Contract defenses are often divided into two categories: defenses for the formation of contracts and defenses for the execution of contracts. For example, if a valid contract never arose because the offer and acceptance were not clear and there was no agreement, then there is no valid contract to enforce. Other examples of defenses to training include fraud in the performance of a contract, misrepresentation, concealment, error, duress, undue influence, and lack of awareness. All of these terms require a demonstration of specific legal and factual elements that your attorney can help you analyze.
If a valid contract arose but there are defenses to enforce, then a court or arbitrator could conclude that the contract cannot be enforced as written. Some examples of defenses to enforce a contract are prior material breach and termination of the contract, impossibility, frustrating purpose, non-occurrence of a condition, and unenforceability for reasons of public order. For example, if the obligations of one of the parties under a contract are conditioned on the occurrence of an earthquake, but no earthquake occurs, the corresponding obligations should not be enforced. Again, any of these types of defenses require a specific factual and legal analysis before they can be asserted and used successfully.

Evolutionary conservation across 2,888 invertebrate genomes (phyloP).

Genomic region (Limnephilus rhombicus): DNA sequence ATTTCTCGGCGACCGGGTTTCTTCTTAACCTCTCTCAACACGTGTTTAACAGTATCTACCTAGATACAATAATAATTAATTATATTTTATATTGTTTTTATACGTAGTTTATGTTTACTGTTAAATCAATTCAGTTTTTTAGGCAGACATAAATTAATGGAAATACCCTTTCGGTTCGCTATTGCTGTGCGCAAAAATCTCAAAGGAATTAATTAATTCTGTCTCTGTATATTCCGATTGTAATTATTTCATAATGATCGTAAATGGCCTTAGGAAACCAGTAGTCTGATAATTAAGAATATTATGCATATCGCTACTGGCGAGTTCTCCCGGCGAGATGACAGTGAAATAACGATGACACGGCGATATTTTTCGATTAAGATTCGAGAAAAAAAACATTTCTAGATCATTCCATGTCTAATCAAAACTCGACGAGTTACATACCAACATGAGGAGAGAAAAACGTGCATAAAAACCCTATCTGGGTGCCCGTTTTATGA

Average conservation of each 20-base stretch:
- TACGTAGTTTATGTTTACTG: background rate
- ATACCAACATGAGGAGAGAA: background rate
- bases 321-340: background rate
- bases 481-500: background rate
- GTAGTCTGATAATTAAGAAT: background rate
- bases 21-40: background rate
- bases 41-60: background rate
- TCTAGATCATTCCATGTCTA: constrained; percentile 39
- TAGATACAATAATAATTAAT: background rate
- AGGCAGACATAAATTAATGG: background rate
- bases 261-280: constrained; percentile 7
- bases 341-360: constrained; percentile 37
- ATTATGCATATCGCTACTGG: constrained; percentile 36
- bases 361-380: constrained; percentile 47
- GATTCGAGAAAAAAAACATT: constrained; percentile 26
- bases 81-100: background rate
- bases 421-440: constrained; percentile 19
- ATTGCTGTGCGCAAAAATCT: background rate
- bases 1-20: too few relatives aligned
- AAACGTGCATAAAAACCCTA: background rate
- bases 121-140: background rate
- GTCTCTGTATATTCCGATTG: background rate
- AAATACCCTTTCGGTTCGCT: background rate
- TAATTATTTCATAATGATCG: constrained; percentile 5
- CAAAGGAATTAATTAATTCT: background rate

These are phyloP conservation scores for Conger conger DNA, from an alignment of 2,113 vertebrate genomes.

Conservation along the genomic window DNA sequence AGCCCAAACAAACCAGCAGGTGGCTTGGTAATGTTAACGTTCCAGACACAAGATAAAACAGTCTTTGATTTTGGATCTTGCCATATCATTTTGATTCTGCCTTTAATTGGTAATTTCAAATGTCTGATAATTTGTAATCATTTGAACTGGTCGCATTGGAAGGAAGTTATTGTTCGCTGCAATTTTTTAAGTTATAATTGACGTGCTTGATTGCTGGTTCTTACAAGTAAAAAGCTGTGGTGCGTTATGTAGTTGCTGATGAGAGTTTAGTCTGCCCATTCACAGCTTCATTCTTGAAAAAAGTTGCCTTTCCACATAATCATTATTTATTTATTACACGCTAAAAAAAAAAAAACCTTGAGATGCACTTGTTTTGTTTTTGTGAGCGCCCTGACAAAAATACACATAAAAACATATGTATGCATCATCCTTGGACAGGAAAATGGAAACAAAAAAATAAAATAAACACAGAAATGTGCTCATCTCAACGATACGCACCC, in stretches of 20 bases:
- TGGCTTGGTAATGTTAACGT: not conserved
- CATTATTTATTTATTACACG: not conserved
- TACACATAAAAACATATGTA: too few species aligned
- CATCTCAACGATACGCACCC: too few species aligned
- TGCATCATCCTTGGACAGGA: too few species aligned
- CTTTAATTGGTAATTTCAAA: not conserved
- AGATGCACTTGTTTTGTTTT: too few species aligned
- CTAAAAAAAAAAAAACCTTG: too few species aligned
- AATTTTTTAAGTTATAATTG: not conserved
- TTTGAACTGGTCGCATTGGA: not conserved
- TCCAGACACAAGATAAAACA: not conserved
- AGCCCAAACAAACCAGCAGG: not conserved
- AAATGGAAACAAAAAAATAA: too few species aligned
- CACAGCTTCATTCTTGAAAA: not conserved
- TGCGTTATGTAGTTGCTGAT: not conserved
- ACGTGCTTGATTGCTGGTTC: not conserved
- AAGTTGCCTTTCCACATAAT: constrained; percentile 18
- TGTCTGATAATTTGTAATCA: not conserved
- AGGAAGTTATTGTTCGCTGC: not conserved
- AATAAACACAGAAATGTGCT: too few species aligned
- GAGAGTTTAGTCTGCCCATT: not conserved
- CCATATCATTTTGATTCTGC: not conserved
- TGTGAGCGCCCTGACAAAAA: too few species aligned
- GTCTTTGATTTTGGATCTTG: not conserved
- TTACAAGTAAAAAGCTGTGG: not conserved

If a contract is invalid or unenforceable, does that mean there is no legal recourse for a dispute?
Not necessarily. If there is no valid or enforceable contract, then the area of the law related to “quasi contracts” or “implicit contracts” could still provide a legal remedy for the aggrieved party. Terms such as promissory handicap, unjust enrichment, and quantum meruit are frequently used legal principles that could allow recovery in this area of law. In general, an aggrieved party can obtain restitution for quasi-contractual reasons if a benefit has been awarded, the recipient of the benefit is aware that the benefit was received and, in the circumstances, it would be unfair to allow the withholding of the benefit without requiring the benefit. recipient to pay it.
What should you do in a contract dispute?
For a high value contract, ideally you would work with an attorney to avoid many types of disputes that could have been anticipated by negotiating and carefully reviewing the contract prior to execution. If a dispute is brewing (for example, if you are wondering whether and how to exit the contractual relationship), you should consult with an attorney as soon as possible.
How a party communicates dissatisfaction with a contractual relationship greatly affects where the chips will fall should the dispute reach litigation. An attorney can help you make the most of your communication with another party by researching applicable statutes and case law to recommend your strongest path forward. The attorney may recommend negotiating with the other party to reach an agreement, or the attorney may inform you that you have an immediate legal right to terminate the contract without liability for damages.
If you receive notice that the other party is not satisfied with the contractual relationship or has already filed a lawsuit in court, then it is also important to obtain qualified legal representation.